The pace of life is faster. Transport is faster. Communication is faster. This means we should have more time to rest but the opposite is happening. There is a war for our attention and yet we do not seem to be able to focus. Best-selling author and journalist Johann Hari, in his 2022 published book Stolen Focus: Why You Can’t Pay Attention, examines several factors for the pace increase and lack of attention. These factors include digital accessibility—everything you need is at your fingertips—poor diet, pollution, societal expectations. People are crying out for rest but don’t know how to break the cycle.
Jesus promises rest and a time to reflect: “Come to me, all you who are weary and burdened, and I will give you rest” (Matthew 11:28 NIV).
“This is what the Sovereign LORD, the Holy One of Israel, says: ‘In repentance and rest is your salvation, in quietness and trust is your strength, but you would have none of it’” (Isaiah 30:15 NIV).
Do we want the rest that Jesus gives? Jesus has conquered earth’s major challenges of evil and death (1 Corinthians 15:5-58). Jesus gives forgiveness and life (John 10:10; 1 John 1:9). The by-product of that life is rest. Rest that can be incorporated into your life’s routine. Here are some of the ways that we may be able to find rest.
Rest each day. Our bodies have rhythms—times when we are more alert and times when we are more relaxed. As much as possible pay attention to these rhythms. There are times when you can focus more easily—do the important things then. Do the less important things at the other times. Setting time aside to pray and reflect on Scripture or your place in the universe will add value to life (Joshua 1:8; Psalm 143:5). My grandfather used to take a 20-minute nap early afternoons when he was weary. You can sometimes find me flat on my back on my office floor for the same period. Adding variety to your day—talk to someone without your mobile device with you—can give you a break and rest.
Rest in sleep. Sleep specialists suggest we need between 7 and 9 hours sleep each day for optimal wellbeing. To enjoy sleep more, we should have a regular bedtime, avoid late and big meals before sleep, avoid stimulants before sleep, exercise during the day so you are tired, and use water inside and outside the body—it helps us to rest and relax. (Information from ELIA Wellness Discover Whole-Person Health: eliawellness.com/programs)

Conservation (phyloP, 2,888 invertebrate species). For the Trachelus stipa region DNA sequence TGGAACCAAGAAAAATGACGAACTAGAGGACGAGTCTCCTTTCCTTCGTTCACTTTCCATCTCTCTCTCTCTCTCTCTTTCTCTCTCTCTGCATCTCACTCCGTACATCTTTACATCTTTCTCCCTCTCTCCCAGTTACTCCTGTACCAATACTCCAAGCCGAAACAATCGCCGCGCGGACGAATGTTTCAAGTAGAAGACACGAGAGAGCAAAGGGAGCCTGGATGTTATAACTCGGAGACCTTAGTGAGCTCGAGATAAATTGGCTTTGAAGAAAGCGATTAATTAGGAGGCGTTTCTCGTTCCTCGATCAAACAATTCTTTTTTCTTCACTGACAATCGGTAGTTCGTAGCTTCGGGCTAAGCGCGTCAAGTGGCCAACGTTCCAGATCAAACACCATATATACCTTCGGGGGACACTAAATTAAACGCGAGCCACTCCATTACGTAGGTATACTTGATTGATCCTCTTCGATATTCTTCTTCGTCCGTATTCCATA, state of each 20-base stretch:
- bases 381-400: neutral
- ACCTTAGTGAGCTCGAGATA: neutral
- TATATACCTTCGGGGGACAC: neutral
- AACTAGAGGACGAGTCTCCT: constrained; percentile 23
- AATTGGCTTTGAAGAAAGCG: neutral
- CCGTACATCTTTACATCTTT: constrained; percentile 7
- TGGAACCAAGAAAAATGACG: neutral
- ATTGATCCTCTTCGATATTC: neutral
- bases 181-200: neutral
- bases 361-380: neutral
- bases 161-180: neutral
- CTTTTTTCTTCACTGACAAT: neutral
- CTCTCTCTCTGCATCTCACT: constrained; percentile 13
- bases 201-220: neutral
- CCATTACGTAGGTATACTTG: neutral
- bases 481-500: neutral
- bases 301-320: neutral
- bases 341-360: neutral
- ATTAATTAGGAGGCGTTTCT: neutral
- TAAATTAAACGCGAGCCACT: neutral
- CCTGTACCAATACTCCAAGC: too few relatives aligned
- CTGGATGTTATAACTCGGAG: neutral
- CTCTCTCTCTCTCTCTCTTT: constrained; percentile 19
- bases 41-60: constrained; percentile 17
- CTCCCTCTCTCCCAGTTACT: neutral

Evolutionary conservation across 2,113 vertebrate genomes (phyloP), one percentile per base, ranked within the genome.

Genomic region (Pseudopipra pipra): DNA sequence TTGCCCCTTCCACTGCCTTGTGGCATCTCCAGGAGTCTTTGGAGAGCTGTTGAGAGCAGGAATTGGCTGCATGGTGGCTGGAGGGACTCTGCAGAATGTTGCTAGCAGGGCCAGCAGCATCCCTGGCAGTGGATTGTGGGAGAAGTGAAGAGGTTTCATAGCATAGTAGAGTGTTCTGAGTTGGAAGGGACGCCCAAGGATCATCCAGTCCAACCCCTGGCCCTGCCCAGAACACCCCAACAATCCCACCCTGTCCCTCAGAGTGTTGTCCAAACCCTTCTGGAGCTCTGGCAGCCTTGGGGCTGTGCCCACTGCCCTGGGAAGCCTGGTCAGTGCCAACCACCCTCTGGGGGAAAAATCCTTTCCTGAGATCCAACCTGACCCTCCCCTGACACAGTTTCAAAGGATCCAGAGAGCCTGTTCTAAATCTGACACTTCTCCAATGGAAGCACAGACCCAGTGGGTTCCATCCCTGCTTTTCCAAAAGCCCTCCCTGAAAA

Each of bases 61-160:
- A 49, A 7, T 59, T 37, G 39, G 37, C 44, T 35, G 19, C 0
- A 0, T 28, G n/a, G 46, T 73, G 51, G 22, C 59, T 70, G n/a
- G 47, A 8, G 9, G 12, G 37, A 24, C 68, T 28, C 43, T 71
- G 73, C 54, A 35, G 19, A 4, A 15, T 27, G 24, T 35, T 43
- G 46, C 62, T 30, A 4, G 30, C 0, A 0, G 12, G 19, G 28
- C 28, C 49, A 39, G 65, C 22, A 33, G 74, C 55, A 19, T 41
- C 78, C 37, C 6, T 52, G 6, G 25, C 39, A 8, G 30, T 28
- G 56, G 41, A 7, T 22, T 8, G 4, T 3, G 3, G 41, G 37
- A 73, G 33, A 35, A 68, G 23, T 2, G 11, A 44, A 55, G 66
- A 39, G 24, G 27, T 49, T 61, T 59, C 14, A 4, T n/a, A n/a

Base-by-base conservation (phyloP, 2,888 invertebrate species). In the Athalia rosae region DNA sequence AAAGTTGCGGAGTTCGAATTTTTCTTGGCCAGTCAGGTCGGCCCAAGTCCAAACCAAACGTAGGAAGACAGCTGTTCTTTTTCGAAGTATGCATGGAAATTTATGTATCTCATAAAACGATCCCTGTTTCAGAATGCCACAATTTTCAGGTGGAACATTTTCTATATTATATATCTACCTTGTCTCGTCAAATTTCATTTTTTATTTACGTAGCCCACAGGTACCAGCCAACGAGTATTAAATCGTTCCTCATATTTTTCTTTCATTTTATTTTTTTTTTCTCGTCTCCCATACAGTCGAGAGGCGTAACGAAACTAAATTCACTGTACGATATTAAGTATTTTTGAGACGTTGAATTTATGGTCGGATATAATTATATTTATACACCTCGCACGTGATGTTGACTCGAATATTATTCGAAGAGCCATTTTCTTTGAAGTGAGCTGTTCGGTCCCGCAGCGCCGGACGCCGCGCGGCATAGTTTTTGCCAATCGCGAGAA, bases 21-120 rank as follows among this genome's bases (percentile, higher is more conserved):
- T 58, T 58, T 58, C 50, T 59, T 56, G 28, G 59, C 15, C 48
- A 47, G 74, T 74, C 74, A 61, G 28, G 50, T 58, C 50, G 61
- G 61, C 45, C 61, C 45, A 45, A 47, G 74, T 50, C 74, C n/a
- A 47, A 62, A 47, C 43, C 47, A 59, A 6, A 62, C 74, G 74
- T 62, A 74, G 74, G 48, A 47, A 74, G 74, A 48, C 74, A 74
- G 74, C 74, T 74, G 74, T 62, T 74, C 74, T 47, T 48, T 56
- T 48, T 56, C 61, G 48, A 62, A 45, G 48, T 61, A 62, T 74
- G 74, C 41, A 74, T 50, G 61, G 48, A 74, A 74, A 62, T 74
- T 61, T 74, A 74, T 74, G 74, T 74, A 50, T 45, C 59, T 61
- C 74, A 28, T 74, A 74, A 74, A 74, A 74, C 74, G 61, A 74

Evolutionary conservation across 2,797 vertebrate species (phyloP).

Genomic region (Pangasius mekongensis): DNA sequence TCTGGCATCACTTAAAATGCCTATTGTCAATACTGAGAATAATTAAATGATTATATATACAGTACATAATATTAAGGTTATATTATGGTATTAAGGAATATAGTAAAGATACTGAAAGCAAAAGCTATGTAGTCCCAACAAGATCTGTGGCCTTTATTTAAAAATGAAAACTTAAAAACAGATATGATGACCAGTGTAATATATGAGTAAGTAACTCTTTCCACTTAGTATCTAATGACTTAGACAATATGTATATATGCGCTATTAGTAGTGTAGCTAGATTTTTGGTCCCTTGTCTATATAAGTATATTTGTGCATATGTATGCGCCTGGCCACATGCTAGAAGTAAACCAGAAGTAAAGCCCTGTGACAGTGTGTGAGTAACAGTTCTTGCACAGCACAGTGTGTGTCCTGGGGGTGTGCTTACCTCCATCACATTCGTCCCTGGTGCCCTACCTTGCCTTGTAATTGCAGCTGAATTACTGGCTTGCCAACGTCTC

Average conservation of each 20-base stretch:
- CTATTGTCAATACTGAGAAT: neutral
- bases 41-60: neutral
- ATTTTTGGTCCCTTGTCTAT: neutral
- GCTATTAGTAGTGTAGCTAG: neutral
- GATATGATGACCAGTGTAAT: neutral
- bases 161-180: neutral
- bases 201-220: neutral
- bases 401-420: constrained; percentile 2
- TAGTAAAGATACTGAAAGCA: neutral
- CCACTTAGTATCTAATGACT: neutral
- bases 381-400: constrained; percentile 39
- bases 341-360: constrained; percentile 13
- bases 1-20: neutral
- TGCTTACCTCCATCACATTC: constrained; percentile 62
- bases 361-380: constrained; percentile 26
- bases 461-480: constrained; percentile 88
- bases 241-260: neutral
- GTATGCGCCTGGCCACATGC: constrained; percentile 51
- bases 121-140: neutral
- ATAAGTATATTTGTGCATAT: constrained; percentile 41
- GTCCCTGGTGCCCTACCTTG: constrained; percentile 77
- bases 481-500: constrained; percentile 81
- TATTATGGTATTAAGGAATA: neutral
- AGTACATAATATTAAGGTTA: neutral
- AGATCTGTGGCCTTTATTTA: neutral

Rest each week. God gave humans the gift of the Sabbath—it’s the highlight of the seven-day weekly cycle (Genesis 2:2,3; Mark 2:27,28). This is a day to stop working and doing the regular things that captivate your attention and focus on God, community, family, friends and the natural environment (Exodus 20:8-11). I’m so pleased that there are many in our Church sharing the Sabbath Gift on social media, with brochures and books this year: sabbathgift.info. As a Church we want to be known as people who value rest: we are human beings not human doings. Being means taking time to stop and explore and enjoy all that is around us.
Rest each month. Have an extra day each month to enjoy an activity that you do not usually do—gardening, cycling, motorbiking, hang gliding, deep sea-diving, camping, fishing, painting, playing music, serving at an aged care home or soup kitchen . . . or just taking it easy.
Rest each year. Plan at least one holiday or vacation each year to get away from the usual places, work and routine. Visit new places or spend time with people you like but rarely see. Come back with photos and a story to tell—however it may be difficult to get someone to listen because they have too much to do!
Ask Jesus how we can incorporate rest into our lives. He has given us power, love and self-control to be able to do it (2 Timothy 1:7).